Every piece of technology we own or online service we consume has Gordon Moore’s 1965 law as a common denominator (Moore’s Law = number of transistors doubling in microchips about every two years). Even though the law is nearly half a century old, it’s still valid and impacting our future.
Realize that I have a thirty-year history with Moore’s Law, and I have used it as one of my tools to create accurate forecasts. Before founding Burrus Research 31 years ago, I had started four companies that pushed the envelope of technology; three were national leaders in the first year. Before that I taught biology and physics. I share that with you so you understand that I’m a science guy who applies research to drive business innovations. Between 1982 and 1983, I identified and studied all areas of technology globally and the result was the creation of what I called the Taxonomy of High Technology, and I used it as a way to accurately see where technology was heading. I first read Moore’s Law in 1983 and I knew it was solid and would hold up over time. Because business people were not using personal computers, email, or the Internet in the early 1980s, not many people knew about Moore’s Law.
In order to use Moore’s Law as a way to put timeframes on when technological changes would happen, I needed to add two more laws that I knew would run somewhat parallel with Moore’s Law since they relied on Moore’s Law to advance. They were the Law of Digital Storage, and the Law of Digital Bandwidth. With these three “Digital Change Accelerators” exponentially growing in a predictable way, I have been able to make hundreds of accurate forecasts in the thousands of articles and the six books I have written, including my latest New York Times bestseller Flash Foresight. Unfortunately, in 1983, I did not have the foresight to name them the Burrus Law of Storage and the Burrus Law of Bandwidth when I wrote about them.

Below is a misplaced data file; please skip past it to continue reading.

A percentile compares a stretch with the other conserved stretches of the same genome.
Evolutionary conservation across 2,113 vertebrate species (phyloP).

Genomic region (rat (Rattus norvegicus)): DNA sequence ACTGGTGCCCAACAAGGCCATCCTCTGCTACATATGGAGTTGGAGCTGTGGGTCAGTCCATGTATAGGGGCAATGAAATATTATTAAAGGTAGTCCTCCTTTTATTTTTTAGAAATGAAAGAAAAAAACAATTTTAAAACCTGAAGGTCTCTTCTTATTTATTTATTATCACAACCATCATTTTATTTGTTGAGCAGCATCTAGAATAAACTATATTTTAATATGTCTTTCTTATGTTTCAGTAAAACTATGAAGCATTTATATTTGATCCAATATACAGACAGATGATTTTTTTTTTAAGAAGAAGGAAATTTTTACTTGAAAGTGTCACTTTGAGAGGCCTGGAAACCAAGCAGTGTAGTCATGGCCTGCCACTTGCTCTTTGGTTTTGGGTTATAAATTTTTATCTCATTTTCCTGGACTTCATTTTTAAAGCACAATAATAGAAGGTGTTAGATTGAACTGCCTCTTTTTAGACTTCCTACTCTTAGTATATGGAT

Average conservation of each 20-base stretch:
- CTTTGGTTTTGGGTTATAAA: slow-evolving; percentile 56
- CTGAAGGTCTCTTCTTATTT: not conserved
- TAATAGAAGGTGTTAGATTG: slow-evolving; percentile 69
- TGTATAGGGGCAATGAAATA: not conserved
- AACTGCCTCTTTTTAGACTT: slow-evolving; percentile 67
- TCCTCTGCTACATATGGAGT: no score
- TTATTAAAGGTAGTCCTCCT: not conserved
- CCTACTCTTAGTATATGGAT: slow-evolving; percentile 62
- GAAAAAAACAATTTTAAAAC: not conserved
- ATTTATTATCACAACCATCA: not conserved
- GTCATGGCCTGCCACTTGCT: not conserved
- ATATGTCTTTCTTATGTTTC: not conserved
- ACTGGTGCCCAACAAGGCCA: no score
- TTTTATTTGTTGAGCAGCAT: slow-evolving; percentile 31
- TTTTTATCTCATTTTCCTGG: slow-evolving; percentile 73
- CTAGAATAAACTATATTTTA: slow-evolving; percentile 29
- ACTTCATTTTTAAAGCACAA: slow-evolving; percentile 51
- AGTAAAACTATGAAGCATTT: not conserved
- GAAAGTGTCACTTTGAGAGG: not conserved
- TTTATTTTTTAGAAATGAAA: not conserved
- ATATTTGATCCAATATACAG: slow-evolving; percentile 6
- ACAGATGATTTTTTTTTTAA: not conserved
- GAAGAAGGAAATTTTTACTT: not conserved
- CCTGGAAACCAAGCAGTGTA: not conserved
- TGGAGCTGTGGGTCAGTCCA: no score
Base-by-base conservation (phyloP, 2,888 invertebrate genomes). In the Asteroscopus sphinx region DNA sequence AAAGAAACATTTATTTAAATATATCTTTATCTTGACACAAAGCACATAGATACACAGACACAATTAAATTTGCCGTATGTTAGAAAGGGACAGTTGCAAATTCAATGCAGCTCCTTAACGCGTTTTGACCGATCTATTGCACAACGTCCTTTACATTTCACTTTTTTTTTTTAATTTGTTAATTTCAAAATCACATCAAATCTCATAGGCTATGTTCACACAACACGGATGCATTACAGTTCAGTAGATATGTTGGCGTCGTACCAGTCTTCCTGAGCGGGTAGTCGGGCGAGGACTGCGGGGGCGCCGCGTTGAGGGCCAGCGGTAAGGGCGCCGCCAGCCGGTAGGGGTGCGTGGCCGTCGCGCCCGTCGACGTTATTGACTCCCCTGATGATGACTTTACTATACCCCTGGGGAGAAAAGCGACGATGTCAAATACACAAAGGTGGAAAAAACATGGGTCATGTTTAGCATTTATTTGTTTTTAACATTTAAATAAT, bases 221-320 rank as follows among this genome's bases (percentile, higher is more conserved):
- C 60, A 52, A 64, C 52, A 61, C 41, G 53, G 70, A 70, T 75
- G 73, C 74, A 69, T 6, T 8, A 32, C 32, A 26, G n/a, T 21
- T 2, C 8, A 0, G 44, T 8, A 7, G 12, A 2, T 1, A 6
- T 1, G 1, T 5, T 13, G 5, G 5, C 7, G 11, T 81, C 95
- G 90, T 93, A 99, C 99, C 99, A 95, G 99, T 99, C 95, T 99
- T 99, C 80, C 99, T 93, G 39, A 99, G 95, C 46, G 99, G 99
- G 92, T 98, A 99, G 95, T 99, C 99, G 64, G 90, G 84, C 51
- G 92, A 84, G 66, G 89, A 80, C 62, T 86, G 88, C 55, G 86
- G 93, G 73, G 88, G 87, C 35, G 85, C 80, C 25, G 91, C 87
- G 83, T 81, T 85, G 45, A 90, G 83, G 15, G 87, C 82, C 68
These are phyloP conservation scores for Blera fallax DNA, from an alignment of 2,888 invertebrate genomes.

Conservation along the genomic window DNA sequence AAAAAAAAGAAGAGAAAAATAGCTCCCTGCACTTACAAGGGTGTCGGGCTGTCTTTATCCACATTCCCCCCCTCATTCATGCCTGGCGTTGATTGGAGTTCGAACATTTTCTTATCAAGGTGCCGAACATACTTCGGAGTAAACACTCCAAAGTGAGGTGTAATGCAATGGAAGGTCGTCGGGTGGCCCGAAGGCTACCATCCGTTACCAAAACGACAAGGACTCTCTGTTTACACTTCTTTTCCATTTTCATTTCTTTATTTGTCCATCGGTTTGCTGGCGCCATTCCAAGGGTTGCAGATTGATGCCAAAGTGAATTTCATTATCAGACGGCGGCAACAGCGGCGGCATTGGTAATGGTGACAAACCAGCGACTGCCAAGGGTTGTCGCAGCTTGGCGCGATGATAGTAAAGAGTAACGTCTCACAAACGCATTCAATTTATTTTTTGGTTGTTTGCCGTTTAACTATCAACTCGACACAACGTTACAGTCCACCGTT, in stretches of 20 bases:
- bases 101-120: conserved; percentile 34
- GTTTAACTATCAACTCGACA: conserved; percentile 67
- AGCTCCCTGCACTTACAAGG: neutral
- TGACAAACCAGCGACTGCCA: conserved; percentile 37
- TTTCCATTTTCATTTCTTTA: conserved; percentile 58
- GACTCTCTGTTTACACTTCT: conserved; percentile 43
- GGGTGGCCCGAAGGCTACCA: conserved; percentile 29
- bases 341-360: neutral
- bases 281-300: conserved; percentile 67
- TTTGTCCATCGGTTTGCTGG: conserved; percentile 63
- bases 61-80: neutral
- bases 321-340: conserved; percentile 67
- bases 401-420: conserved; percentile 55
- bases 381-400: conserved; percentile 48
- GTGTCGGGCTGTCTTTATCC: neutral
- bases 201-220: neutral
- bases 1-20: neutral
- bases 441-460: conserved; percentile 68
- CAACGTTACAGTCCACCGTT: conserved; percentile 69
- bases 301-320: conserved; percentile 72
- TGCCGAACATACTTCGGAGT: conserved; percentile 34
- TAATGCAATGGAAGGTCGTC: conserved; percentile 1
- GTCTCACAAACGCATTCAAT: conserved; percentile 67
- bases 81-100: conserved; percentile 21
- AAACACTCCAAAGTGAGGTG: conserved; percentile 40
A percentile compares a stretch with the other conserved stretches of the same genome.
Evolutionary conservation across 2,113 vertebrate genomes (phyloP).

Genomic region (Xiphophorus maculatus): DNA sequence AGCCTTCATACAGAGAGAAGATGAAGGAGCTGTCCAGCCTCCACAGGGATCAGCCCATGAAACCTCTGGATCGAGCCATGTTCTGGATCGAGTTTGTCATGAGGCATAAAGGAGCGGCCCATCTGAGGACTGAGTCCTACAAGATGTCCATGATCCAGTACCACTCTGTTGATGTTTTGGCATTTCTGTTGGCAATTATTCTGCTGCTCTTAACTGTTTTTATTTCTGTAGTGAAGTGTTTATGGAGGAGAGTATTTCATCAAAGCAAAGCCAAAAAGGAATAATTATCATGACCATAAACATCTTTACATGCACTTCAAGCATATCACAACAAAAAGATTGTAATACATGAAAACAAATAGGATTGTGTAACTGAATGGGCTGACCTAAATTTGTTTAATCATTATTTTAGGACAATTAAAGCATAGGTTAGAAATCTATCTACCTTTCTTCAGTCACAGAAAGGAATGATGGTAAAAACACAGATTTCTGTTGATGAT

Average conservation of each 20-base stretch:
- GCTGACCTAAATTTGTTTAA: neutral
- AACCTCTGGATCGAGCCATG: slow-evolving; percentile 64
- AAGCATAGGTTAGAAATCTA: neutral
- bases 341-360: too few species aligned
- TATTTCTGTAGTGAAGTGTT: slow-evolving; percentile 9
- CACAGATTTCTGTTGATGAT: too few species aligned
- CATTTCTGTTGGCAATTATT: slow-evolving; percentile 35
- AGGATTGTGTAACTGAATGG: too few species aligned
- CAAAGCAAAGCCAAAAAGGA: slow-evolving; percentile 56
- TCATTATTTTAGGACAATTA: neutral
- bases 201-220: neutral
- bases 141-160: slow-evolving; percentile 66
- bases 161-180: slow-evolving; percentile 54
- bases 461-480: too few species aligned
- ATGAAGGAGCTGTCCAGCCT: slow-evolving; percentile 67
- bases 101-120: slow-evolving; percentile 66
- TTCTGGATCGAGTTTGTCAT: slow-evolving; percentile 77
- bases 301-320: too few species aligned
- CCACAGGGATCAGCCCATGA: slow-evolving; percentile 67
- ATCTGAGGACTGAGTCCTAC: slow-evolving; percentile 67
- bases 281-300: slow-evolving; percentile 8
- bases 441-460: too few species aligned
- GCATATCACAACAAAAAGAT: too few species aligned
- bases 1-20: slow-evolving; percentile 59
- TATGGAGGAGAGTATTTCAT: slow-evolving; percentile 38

Several recent articles have stated that Moore’s Law can’t continue and they cite various reasons, including the extreme cost of building manufacturing plants to achieve the next level of miniaturization. My answer is that if we use the manufacturing technologies that we have used to get this far as we go forward, then the costs will most likely be too high. But, what we will do instead is use new and emerging tools and manufacturing techniques to once again go beyond the barriers we see when looking at the future with today’s eyes.
Because Moore’s Law describes exponential change that is now creating the rapid technology-driven changes we are all experiencing, the next two, four, six years and beyond will represent a new Golden Era of Innovation.
So my prediction, based on what I call the Hard Trends that will happen thanks to the predictability of Moore’s Law coupled with bandwidth and storage, is that over the next five short years, we will transform how we sell, market, communicate, collaborate, innovate, train, and educate. And every business and organization does all of these processes. But if you are only changing those processes, you will be falling behind at an exponential rate. It will take technology-driven business process transformation to thrive.
What innovations do you predict will need to happen in your industry to meet the future head-on? How is your organization addressing these opportunities?